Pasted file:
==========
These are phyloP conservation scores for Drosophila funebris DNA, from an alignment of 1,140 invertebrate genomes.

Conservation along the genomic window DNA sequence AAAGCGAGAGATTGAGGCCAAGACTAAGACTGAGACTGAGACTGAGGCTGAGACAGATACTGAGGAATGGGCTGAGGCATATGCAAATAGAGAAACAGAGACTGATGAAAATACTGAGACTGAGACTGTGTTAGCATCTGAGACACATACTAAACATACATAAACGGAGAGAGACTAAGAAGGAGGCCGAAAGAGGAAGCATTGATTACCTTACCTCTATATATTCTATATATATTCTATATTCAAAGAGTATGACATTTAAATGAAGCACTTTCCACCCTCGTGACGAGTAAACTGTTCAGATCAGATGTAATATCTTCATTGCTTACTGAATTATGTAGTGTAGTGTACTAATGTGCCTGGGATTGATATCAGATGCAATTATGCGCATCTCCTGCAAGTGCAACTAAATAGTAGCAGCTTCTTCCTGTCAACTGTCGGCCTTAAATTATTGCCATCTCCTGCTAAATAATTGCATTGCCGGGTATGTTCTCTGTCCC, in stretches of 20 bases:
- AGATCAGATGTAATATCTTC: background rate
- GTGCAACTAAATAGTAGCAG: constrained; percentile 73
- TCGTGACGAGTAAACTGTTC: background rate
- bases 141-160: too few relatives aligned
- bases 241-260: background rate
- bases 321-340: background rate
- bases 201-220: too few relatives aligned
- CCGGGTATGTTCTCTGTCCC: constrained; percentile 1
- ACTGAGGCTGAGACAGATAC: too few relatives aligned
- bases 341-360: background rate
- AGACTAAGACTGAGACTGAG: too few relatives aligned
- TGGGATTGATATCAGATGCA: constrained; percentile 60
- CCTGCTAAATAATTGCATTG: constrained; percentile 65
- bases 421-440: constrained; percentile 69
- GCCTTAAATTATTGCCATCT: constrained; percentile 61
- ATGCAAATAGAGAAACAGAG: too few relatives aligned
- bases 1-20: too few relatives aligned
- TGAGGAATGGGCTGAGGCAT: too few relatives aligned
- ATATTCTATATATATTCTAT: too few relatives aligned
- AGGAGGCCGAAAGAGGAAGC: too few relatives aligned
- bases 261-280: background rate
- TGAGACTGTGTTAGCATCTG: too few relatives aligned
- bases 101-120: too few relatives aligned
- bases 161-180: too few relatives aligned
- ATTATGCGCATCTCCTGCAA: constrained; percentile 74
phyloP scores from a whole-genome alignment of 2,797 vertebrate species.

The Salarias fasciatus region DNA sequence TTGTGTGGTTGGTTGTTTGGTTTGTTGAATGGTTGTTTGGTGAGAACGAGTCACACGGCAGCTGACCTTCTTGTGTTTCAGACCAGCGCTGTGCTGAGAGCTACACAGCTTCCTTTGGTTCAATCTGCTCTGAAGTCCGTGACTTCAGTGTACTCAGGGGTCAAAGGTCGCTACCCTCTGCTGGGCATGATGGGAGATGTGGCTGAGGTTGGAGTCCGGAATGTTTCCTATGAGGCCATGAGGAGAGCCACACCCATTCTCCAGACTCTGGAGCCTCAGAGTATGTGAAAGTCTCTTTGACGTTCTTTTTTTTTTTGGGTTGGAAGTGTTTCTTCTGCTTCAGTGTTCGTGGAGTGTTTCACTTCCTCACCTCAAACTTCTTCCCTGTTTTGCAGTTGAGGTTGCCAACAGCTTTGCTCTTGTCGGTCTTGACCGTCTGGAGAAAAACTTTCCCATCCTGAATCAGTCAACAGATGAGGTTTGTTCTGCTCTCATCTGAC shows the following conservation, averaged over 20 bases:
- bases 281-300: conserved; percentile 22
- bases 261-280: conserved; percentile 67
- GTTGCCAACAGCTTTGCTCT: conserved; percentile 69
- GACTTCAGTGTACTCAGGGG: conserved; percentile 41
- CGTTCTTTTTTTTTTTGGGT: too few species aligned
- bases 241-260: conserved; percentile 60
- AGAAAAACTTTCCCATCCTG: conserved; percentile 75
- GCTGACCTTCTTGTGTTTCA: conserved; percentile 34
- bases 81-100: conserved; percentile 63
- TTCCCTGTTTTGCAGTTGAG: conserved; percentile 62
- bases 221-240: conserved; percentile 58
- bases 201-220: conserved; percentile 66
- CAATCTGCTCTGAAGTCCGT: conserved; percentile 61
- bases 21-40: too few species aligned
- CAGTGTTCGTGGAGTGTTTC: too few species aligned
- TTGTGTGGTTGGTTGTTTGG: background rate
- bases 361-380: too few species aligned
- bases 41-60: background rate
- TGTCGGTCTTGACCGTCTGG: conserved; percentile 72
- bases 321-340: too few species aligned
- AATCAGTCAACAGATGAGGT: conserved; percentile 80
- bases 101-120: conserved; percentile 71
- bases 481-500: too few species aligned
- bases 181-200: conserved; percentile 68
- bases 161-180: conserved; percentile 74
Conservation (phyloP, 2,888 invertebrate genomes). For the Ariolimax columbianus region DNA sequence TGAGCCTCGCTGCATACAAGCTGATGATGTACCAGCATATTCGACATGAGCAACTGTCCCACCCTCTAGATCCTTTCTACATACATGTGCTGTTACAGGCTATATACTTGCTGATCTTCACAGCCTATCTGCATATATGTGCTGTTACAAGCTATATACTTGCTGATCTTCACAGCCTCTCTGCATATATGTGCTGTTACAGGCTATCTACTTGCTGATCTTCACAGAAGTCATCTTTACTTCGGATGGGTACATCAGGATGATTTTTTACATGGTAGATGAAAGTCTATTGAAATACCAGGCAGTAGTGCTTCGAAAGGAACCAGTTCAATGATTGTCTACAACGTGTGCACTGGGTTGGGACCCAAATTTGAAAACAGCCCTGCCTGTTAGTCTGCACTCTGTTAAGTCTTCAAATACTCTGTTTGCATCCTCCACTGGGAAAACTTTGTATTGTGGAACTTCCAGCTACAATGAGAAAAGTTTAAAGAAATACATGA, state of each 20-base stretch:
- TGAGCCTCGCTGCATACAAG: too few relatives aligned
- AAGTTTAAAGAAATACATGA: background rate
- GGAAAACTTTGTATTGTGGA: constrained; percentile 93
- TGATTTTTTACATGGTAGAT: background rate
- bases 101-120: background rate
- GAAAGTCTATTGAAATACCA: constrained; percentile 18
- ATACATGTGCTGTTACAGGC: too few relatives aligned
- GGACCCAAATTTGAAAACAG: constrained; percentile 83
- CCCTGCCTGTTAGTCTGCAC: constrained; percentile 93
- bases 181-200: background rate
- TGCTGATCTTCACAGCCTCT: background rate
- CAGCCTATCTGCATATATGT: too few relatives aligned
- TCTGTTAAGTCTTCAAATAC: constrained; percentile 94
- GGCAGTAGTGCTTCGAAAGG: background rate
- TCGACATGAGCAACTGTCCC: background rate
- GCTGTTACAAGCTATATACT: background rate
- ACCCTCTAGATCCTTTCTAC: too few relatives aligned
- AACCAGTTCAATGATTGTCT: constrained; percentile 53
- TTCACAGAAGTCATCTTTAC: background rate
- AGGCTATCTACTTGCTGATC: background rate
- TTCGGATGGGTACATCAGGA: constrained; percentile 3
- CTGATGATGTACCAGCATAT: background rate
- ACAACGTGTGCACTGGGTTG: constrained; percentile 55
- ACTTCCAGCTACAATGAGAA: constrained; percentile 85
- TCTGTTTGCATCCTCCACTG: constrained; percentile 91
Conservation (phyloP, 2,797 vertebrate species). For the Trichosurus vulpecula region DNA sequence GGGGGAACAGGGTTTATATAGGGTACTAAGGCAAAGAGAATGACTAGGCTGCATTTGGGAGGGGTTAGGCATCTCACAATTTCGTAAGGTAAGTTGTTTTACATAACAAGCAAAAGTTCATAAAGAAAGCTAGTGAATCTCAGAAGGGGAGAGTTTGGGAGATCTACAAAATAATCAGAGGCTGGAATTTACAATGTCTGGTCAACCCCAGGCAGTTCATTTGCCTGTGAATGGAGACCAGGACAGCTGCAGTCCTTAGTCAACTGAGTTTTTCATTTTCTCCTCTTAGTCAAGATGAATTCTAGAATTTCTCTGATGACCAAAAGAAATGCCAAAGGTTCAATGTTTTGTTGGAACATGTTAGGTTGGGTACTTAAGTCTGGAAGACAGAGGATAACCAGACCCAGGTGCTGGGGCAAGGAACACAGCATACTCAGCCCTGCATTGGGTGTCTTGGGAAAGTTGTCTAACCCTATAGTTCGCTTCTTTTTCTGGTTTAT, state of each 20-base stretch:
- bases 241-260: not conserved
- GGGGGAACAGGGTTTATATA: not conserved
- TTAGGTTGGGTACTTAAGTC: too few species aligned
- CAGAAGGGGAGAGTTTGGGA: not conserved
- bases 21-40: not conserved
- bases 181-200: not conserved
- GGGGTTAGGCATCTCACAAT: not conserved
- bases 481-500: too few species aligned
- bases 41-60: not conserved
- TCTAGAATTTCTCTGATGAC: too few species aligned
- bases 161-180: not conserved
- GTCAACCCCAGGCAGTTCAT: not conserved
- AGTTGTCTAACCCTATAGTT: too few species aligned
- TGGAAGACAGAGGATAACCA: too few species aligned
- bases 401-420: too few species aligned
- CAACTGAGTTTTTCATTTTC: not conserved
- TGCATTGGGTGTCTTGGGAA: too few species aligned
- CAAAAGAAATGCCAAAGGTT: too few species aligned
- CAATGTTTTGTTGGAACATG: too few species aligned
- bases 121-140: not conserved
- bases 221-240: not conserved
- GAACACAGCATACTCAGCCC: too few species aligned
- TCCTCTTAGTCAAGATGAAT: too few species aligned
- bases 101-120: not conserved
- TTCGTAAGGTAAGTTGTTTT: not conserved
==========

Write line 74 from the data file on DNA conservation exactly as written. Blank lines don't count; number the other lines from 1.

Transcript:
- TTCACAGAAGTCATCTTTAC: background rate